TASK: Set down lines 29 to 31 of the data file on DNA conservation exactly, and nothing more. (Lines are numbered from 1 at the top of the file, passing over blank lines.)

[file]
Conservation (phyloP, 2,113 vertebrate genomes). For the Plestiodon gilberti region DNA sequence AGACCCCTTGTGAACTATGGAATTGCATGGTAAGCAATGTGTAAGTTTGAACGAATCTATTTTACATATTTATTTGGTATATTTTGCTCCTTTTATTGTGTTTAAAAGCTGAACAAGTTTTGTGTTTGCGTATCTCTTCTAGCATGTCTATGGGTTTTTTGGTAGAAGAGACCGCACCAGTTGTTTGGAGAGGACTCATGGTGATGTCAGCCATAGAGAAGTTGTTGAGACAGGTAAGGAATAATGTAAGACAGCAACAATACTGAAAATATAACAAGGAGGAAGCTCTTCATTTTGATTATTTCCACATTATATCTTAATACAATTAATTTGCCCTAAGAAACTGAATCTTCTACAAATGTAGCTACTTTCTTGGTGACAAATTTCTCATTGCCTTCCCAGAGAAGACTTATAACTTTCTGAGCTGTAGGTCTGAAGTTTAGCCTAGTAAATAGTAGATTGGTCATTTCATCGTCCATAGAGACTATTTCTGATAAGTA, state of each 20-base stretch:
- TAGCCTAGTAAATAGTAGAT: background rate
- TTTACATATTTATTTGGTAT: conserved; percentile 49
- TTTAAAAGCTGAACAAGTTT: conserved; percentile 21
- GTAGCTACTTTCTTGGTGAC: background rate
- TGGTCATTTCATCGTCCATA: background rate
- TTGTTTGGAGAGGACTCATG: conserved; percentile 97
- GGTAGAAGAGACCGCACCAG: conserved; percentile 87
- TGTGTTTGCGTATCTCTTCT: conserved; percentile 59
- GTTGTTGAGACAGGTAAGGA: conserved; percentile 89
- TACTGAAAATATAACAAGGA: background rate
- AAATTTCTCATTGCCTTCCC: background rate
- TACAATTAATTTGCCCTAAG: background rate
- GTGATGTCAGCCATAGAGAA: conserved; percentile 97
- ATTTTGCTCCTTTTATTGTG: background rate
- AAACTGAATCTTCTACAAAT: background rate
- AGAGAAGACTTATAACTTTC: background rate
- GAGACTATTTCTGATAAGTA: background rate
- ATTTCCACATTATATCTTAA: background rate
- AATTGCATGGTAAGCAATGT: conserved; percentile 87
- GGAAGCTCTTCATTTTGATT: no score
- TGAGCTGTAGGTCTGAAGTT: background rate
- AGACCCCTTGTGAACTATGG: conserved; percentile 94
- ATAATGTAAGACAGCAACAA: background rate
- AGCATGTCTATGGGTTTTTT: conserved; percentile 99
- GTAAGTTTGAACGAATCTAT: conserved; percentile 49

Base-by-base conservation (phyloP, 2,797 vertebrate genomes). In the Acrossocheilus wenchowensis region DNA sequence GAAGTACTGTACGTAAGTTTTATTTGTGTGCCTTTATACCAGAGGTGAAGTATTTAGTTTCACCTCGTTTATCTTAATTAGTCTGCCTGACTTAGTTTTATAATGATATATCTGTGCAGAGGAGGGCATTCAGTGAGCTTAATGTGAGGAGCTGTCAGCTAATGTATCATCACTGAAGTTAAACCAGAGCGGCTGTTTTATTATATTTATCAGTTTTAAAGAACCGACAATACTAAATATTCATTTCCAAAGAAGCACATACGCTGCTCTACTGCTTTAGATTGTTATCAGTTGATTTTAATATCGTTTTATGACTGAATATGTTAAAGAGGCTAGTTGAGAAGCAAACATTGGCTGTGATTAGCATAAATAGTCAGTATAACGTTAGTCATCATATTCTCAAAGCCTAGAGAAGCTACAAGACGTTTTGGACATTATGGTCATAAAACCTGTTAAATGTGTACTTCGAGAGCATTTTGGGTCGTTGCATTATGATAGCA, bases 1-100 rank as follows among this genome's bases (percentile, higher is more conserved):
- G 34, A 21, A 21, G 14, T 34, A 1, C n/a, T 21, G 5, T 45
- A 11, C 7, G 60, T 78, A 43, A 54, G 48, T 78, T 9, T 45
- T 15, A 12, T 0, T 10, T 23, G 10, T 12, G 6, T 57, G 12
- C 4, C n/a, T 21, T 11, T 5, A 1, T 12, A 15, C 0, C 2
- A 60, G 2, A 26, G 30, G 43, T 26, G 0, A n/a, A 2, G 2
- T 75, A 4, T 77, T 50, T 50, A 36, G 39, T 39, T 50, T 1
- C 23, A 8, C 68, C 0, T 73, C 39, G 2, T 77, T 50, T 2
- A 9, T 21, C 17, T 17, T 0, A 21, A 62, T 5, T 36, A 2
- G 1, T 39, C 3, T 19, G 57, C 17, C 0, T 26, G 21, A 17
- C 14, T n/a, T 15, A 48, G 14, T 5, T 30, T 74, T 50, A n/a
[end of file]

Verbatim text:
- A 11, C 7, G 60, T 78, A 43, A 54, G 48, T 78, T 9, T 45
- T 15, A 12, T 0, T 10, T 23, G 10, T 12, G 6, T 57, G 12
- C 4, C n/a, T 21, T 11, T 5, A 1, T 12, A 15, C 0, C 2